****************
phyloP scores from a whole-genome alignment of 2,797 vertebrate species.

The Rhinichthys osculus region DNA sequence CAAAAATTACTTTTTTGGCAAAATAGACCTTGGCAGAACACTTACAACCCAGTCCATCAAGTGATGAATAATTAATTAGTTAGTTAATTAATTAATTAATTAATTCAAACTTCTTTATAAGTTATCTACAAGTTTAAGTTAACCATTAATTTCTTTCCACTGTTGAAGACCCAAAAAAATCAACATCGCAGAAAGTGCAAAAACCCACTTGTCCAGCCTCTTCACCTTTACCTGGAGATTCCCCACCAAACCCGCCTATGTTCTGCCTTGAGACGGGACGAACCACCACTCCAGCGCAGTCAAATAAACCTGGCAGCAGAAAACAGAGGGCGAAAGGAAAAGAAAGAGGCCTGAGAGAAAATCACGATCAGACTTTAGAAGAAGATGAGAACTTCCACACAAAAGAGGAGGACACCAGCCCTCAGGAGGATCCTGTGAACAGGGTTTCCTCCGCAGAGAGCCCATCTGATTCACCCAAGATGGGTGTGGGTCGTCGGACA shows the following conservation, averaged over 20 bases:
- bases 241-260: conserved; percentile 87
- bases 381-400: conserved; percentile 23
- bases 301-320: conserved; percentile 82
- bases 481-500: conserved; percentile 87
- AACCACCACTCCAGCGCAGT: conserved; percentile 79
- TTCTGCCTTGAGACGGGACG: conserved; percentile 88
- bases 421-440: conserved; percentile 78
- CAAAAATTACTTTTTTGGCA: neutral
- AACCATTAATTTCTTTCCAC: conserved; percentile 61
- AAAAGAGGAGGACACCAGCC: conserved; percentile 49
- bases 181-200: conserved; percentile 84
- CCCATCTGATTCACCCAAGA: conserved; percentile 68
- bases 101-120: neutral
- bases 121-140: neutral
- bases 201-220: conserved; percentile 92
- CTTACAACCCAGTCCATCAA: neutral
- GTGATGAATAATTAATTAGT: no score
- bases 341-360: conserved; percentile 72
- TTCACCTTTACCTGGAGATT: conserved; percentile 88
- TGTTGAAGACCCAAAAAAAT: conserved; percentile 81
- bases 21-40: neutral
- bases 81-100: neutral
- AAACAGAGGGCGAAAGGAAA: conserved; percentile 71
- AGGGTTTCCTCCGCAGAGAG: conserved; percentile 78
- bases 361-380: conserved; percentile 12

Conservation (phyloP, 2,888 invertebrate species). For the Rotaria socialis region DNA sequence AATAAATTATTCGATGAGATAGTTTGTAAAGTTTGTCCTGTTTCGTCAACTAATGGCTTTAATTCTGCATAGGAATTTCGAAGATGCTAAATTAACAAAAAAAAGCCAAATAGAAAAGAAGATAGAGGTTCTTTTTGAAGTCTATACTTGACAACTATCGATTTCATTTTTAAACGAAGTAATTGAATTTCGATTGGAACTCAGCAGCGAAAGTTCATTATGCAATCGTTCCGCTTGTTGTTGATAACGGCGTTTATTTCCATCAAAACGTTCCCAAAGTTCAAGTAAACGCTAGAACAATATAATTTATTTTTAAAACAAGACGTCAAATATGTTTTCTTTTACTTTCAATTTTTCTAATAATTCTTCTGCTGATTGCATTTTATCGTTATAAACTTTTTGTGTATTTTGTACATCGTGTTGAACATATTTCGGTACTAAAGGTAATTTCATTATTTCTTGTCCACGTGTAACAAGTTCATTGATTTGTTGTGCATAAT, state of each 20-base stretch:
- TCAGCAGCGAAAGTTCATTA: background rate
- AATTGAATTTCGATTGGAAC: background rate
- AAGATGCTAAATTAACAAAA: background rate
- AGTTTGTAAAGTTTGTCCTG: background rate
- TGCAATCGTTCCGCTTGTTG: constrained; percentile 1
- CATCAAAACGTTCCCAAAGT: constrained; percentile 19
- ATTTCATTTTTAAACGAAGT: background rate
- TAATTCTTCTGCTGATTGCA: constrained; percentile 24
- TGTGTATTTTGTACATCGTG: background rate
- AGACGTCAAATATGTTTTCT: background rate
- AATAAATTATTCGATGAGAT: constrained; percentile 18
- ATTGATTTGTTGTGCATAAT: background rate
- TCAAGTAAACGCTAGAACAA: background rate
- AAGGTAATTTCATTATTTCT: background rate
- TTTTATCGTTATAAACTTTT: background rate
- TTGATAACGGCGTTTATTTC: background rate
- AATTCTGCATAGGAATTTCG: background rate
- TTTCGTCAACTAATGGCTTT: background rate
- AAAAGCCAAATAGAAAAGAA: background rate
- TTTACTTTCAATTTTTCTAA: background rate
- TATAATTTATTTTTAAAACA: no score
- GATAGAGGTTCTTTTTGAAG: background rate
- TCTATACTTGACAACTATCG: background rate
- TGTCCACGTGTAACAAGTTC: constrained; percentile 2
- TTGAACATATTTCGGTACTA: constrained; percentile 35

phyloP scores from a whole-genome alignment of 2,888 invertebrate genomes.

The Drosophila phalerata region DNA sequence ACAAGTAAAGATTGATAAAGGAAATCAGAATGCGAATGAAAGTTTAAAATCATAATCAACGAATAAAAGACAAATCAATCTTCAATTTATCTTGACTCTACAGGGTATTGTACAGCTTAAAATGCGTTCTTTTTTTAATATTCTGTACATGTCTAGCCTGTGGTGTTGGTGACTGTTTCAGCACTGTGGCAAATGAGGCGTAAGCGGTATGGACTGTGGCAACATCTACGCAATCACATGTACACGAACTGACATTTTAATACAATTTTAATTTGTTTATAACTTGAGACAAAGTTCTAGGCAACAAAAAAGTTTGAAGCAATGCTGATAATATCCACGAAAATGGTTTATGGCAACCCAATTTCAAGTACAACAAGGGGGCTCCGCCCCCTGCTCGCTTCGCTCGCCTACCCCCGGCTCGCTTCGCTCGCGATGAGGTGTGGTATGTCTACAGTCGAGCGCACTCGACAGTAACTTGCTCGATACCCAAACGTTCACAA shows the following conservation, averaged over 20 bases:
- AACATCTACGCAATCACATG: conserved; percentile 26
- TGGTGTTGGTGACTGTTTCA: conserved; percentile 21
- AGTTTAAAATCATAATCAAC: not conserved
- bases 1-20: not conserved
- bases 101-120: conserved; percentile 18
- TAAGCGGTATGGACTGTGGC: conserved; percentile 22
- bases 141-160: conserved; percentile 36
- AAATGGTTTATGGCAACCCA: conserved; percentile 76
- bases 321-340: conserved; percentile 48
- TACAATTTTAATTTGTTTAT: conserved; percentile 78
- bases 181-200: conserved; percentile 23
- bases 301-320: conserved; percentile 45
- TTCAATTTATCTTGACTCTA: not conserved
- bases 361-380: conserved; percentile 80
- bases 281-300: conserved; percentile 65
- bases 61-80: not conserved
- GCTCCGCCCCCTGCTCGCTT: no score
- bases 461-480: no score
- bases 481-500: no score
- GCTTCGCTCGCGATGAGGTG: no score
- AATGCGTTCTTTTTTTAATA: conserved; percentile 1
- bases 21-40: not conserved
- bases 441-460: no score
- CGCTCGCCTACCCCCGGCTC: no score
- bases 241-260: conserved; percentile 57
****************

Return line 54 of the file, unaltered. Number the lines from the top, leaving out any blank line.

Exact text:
phyloP scores from a whole-genome alignment of 2,888 invertebrate genomes.